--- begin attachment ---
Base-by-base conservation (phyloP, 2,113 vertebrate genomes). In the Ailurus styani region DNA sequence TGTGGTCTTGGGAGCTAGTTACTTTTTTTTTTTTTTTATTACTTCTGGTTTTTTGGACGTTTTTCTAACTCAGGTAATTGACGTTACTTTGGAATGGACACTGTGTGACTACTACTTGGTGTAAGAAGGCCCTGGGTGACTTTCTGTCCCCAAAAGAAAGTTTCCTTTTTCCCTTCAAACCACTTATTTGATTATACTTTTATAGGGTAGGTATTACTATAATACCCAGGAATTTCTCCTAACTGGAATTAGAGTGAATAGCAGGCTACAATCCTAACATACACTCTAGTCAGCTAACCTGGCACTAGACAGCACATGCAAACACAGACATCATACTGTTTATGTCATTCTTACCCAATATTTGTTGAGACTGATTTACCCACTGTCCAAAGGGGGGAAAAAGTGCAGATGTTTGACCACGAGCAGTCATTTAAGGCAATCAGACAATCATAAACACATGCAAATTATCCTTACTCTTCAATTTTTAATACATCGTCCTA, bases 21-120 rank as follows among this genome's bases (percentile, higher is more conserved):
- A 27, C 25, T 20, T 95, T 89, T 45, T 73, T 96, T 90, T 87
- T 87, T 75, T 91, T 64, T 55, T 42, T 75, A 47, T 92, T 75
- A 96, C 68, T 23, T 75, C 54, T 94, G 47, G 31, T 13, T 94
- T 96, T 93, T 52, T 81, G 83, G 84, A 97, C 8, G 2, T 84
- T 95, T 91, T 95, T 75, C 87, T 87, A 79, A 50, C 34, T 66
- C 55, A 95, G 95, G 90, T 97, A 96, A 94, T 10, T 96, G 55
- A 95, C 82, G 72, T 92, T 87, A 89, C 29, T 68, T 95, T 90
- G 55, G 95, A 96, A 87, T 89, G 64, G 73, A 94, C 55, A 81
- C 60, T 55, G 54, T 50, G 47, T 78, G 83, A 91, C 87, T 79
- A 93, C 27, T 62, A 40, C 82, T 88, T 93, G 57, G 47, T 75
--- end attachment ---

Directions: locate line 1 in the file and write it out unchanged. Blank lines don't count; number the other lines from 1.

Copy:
Base-by-base conservation (phyloP, 2,113 vertebrate genomes). In the Ailurus styani region DNA sequence TGTGGTCTTGGGAGCTAGTTACTTTTTTTTTTTTTTTATTACTTCTGGTTTTTTGGACGTTTTTCTAACTCAGGTAATTGACGTTACTTTGGAATGGACACTGTGTGACTACTACTTGGTGTAAGAAGGCCCTGGGTGACTTTCTGTCCCCAAAAGAAAGTTTCCTTTTTCCCTTCAAACCACTTATTTGATTATACTTTTATAGGGTAGGTATTACTATAATACCCAGGAATTTCTCCTAACTGGAATTAGAGTGAATAGCAGGCTACAATCCTAACATACACTCTAGTCAGCTAACCTGGCACTAGACAGCACATGCAAACACAGACATCATACTGTTTATGTCATTCTTACCCAATATTTGTTGAGACTGATTTACCCACTGTCCAAAGGGGGGAAAAAGTGCAGATGTTTGACCACGAGCAGTCATTTAAGGCAATCAGACAATCATAAACACATGCAAATTATCCTTACTCTTCAATTTTTAATACATCGTCCTA, bases 21-120 rank as follows among this genome's bases (percentile, higher is more conserved):